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Physics Colloquium: Hyperpolarized Carbon-13 and Magnetic Resonance Enables Real Time Estimates of Metabolic Flux
Wednesday, Mar 11, 2015
4 p.m. - 5:15 p.m. Location: SLC 1.102

Dr. Matthew Merritt (UT Southwestern)

The advent of a straightforward method for producing hyperpolarized Carbon-13-labeled metabolic substrates is extending the reach of MRI into metabolic imaging. Fundamental metabolic processes in the heart and liver can now be studied in functioning tissues and in vivo with a time resolution that is unprecedented. Glucose utilization and tricarboxylic acid (TCA) cycle turnover are both intricately linked to energy homeostasis in living systems. Using either hyperpolarized pyruvate or dihydroxyacetone (DHA), individual enzyme catalyzed steps of these reaction pathways can be elucidated in detail. In this presentation, the relationship of [Carbon-13]bicarbonate production from hyperpolarized [1-Carbon-13]pyruvate will be explored as a possible metric of glucose production in the liver. Alternatively, DHA will be shown as a perhaps more attractive alternative for studying glucose production, as hyperpolarized glucose derived from DHA can be directly detected. Interpretation of these results is subject to a complete understanding of the magnetic resonance phenomena that control the appearance of the time activity curves of the hyperpolarized species.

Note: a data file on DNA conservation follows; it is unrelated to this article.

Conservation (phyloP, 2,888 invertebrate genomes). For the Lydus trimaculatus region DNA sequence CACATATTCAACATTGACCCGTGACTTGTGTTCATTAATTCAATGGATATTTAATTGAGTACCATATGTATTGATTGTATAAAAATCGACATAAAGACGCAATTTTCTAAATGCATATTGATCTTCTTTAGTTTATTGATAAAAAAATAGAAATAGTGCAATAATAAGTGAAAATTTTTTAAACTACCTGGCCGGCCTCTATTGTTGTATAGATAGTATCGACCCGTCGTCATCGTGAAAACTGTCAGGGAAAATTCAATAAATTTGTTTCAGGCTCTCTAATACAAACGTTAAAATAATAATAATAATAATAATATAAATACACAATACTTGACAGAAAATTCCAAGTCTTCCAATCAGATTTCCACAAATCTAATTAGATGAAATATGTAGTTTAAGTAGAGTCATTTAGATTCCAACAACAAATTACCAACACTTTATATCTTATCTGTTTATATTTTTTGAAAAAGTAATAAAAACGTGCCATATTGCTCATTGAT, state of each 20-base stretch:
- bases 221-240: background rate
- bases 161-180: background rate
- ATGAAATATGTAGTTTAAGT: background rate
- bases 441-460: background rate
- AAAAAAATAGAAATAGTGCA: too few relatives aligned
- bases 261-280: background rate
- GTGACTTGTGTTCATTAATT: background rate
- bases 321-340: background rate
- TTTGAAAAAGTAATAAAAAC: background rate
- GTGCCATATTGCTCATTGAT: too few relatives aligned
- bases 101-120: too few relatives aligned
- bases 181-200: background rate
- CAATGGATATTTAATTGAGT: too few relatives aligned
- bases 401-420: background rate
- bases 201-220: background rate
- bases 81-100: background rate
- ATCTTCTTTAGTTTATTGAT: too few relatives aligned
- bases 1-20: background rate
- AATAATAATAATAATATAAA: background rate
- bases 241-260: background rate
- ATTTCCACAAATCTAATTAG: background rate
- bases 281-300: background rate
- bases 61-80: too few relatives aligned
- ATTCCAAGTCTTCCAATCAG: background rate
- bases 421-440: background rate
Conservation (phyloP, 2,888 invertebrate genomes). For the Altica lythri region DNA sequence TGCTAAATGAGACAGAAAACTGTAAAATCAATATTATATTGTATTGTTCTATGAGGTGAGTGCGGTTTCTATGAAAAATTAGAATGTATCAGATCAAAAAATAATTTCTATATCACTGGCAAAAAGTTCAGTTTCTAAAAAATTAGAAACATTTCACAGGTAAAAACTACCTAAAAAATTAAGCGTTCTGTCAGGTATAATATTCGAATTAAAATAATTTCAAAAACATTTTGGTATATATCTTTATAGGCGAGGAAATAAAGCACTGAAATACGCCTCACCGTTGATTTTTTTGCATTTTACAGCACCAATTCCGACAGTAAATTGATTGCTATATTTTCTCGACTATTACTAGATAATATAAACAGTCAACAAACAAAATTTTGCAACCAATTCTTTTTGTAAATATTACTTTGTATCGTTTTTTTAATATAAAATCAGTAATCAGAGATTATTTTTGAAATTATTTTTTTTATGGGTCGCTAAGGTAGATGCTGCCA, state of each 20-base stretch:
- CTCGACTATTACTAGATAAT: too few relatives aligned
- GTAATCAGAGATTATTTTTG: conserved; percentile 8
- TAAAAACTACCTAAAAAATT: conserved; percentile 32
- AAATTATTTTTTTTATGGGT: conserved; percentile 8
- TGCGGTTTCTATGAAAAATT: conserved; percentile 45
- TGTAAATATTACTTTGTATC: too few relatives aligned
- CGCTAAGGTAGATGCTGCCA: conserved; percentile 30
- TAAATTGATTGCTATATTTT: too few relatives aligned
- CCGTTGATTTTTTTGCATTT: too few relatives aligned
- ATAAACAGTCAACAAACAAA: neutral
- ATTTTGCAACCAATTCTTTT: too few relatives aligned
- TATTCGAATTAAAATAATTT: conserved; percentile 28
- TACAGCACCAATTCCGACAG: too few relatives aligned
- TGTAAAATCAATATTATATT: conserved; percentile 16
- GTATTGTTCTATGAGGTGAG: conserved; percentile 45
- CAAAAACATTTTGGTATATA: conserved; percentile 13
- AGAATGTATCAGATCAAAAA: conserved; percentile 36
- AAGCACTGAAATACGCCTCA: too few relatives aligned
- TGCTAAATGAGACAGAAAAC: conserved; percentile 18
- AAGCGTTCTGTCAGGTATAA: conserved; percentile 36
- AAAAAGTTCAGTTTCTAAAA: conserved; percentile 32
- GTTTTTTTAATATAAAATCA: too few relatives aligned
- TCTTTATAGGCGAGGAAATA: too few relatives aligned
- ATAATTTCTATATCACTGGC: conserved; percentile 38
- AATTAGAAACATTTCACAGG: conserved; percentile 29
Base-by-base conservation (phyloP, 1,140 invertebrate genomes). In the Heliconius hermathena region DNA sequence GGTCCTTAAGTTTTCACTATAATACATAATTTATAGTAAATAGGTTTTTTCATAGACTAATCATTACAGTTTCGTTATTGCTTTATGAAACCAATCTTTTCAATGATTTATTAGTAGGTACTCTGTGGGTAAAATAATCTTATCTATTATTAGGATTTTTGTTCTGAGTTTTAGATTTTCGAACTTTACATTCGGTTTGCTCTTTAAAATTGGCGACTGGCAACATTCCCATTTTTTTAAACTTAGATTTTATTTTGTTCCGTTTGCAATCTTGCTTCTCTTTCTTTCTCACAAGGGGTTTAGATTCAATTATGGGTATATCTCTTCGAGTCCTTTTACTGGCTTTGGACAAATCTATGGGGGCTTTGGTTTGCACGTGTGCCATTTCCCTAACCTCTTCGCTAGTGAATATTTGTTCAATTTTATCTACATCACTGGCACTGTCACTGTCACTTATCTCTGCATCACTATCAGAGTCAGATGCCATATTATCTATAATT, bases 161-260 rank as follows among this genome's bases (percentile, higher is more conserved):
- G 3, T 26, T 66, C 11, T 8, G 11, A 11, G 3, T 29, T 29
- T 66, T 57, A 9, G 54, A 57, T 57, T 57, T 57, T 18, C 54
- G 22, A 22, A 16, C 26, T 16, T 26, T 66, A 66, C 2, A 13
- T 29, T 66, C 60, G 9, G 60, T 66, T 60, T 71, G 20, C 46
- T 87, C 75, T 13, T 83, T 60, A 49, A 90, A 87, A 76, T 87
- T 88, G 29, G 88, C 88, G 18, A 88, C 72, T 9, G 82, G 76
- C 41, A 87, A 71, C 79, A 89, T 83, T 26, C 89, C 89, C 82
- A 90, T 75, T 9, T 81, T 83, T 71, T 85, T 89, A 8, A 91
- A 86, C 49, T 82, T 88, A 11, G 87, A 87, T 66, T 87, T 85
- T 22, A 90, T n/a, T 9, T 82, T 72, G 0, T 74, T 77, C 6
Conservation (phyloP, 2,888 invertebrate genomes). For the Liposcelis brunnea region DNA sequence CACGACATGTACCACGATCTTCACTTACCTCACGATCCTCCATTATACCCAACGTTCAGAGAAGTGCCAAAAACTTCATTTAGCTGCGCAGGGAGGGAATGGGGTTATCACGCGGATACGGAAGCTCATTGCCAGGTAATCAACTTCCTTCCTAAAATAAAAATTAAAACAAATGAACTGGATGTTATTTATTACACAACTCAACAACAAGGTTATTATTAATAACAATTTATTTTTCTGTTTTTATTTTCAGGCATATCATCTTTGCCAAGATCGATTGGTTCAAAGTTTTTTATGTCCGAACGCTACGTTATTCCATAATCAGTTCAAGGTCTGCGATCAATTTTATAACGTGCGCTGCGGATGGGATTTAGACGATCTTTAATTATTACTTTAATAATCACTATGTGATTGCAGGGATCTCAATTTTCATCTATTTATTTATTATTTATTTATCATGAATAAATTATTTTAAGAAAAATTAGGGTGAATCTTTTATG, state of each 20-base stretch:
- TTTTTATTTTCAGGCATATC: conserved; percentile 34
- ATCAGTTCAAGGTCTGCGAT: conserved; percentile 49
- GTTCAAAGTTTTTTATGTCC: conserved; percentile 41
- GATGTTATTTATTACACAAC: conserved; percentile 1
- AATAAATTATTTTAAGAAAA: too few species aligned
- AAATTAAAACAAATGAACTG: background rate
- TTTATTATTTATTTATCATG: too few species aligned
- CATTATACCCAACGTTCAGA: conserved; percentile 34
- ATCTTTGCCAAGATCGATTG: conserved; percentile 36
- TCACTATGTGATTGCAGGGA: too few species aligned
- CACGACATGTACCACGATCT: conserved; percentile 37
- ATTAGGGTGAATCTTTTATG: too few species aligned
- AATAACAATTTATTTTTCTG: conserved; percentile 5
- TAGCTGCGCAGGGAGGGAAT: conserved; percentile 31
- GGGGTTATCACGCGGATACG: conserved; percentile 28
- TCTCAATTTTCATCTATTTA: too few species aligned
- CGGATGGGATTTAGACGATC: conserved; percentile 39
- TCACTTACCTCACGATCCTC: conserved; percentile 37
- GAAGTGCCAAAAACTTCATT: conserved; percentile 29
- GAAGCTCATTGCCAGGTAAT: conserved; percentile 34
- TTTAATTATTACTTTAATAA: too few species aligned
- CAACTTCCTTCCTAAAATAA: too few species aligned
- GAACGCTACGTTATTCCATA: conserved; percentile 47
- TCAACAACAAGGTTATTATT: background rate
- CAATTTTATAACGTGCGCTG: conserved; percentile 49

Contact Info:
Michael Kesden, 972-883-3598
Questions? Email me.

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